Archive for October, 2008

Obama, McCain, and Lessig

October 27, 2008

Glyn Moody calls it libel:

Although it is unclear at this point who Senators Obama and McCain might choose, AAP believes it essential that key officials who will deal with intellectual property issues in a new administration have a full understanding of the importance of intellectual property rights for those who hold these rights and for broader U.S. economic and trade interests. AAP is concerned, for example, that based on their past academic relationship, Senator Obama might choose among his appointments a divisive figure such as Larry Lessig – a law professor and leading proponent of diminished copyright rights.

Suggesting that Lawrence Lessig would make a poor advisor due to an insufficient understanding of the effects of US copyright law, is ludicrous. Not only does Lessig understand copyright, he understands copyright in a digital and networked world – the world some publishing companies fight to put the brakes on using DRM and the DMCA. Most importantly, Lessig understands that our new technologies don’t fit the old law. It’s this mismatch that drives the conflict and division, not him. If anyone has done the work it takes to find a common ground – a solution that not only respects the importance of copyright but is pragmatic in the face of new technology, it’s Lessig.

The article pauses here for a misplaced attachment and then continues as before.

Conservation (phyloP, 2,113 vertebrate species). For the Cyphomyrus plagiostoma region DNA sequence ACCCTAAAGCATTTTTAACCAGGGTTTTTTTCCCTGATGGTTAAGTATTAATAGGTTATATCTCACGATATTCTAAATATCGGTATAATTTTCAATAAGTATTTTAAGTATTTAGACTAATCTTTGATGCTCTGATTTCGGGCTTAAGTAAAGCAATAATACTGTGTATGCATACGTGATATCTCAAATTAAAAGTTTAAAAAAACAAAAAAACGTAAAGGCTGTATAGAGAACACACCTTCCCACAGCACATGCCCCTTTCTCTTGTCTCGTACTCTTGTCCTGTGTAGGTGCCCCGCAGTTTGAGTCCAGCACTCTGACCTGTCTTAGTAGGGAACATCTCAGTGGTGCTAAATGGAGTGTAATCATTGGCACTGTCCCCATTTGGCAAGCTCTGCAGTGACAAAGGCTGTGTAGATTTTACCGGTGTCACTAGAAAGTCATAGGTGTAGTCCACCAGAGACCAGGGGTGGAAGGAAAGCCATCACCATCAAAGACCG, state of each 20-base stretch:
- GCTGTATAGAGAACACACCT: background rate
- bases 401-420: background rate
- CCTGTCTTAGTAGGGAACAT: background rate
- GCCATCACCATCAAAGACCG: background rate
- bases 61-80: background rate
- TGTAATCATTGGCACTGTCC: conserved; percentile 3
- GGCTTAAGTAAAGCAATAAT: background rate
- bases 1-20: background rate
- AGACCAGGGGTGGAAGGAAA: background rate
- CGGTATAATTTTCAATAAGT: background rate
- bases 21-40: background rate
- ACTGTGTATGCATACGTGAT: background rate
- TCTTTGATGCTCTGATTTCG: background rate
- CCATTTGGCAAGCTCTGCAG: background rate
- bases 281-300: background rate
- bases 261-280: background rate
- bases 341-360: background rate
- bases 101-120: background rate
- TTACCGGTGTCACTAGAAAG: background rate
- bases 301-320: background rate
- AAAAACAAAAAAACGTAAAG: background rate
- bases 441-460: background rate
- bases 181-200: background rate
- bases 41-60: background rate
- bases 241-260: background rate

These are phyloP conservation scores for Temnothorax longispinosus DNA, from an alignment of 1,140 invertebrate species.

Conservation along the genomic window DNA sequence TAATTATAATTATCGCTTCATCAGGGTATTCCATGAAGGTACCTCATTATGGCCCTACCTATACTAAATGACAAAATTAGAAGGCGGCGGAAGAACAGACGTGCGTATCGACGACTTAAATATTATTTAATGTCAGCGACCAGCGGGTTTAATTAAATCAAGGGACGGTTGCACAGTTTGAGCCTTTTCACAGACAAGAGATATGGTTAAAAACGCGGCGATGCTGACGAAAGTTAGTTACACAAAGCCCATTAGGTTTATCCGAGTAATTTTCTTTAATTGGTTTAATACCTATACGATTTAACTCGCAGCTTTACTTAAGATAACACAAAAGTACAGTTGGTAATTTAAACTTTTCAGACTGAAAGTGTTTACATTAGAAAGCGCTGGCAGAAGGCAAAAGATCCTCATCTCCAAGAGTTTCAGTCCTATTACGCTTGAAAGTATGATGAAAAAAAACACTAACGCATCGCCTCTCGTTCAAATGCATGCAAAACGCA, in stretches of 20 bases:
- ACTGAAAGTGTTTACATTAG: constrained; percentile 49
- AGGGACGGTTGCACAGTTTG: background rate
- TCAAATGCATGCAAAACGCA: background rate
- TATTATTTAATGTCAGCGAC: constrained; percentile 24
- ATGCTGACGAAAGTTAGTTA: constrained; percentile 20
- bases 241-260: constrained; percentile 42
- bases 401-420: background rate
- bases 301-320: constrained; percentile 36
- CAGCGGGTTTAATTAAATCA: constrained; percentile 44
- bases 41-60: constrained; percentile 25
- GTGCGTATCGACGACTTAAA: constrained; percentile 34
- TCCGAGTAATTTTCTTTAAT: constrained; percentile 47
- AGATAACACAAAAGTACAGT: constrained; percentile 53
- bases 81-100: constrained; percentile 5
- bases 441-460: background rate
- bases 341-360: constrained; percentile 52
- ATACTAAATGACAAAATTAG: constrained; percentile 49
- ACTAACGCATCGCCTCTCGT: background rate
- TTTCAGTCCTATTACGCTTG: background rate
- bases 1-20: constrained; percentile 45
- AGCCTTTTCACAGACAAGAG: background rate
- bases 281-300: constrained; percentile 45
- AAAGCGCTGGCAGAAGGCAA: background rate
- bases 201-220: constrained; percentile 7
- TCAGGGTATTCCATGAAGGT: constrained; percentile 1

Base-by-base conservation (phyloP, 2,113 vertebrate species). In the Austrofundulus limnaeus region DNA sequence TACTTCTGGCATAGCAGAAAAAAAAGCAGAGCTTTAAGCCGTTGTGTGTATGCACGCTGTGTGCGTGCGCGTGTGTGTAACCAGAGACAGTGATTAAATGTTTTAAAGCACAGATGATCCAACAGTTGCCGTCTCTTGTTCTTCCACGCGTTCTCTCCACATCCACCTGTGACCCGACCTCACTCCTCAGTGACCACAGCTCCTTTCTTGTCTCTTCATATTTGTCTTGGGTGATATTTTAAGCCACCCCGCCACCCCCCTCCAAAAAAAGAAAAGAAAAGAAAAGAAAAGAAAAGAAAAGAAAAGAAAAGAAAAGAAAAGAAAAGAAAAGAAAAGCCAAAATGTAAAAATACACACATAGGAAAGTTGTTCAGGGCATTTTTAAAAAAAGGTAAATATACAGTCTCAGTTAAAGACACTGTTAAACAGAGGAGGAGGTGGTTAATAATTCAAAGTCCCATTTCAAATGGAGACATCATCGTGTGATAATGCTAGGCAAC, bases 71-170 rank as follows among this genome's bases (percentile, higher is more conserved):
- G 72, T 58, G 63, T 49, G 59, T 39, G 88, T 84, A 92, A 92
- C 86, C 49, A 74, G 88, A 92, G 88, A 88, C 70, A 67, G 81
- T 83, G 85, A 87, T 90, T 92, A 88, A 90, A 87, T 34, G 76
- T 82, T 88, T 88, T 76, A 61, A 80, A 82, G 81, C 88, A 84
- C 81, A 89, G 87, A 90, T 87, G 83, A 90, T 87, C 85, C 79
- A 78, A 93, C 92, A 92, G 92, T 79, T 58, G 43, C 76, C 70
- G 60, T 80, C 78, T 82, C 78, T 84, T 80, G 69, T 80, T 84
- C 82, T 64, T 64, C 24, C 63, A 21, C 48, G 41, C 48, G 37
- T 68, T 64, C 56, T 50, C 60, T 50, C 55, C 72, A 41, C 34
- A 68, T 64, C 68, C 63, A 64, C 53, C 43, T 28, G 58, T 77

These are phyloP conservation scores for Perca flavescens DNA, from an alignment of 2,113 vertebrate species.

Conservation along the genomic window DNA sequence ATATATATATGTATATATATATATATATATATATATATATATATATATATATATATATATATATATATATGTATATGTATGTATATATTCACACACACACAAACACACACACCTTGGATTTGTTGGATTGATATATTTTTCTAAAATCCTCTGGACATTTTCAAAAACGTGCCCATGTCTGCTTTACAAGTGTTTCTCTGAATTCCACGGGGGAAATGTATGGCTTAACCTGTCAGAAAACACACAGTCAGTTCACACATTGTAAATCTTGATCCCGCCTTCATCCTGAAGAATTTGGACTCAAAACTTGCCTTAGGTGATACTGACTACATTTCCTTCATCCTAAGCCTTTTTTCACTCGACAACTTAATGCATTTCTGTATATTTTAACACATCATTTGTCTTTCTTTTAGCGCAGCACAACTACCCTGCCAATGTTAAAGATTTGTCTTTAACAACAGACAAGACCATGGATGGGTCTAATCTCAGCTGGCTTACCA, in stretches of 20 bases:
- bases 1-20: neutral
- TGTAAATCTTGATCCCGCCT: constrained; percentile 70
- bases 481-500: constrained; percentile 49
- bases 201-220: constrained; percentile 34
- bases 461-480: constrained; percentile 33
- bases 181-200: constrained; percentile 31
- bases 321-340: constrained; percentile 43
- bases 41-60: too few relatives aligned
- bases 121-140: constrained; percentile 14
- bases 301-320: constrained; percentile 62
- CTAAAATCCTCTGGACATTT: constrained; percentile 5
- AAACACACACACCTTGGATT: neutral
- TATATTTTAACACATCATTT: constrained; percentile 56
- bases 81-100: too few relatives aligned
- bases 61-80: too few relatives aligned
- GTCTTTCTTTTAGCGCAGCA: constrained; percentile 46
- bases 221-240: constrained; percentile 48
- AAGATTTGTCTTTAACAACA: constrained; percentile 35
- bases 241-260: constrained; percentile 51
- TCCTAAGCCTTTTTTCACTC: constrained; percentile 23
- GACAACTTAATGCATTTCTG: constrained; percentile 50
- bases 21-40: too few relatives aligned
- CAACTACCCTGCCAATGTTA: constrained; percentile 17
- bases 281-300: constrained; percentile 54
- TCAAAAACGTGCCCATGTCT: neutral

Obama should not only request Lessig’s assistance, he should beg him for it.

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e-textbooks, DRM, and vendor lock-in for schools

October 24, 2008

Discussion over e-textbooks and hardware/software to read them has started at our school. Links to information regarding Amazon’s Kindle and CafeScribe were suggested to begin some research. Below is my response. I would appreciate hearing thoughts from other educators:

I want book readers too. Though, we need to be wary of jumping into hardware and software that risks vendor lock-in and implements DRM. Depending on its implementation, DRM is often going to be inappropriate for schools. For instance, if the file and application prevent students from sharing and working with the data in a flexible way (i.e. copy/pasting to and from other devices/apps if they so choose), it hinders learning opportunities. Avoiding vendor lock-in and using open formats is desirable for schools.

For more info:

DRM

Vendor Lock-in

Open Formats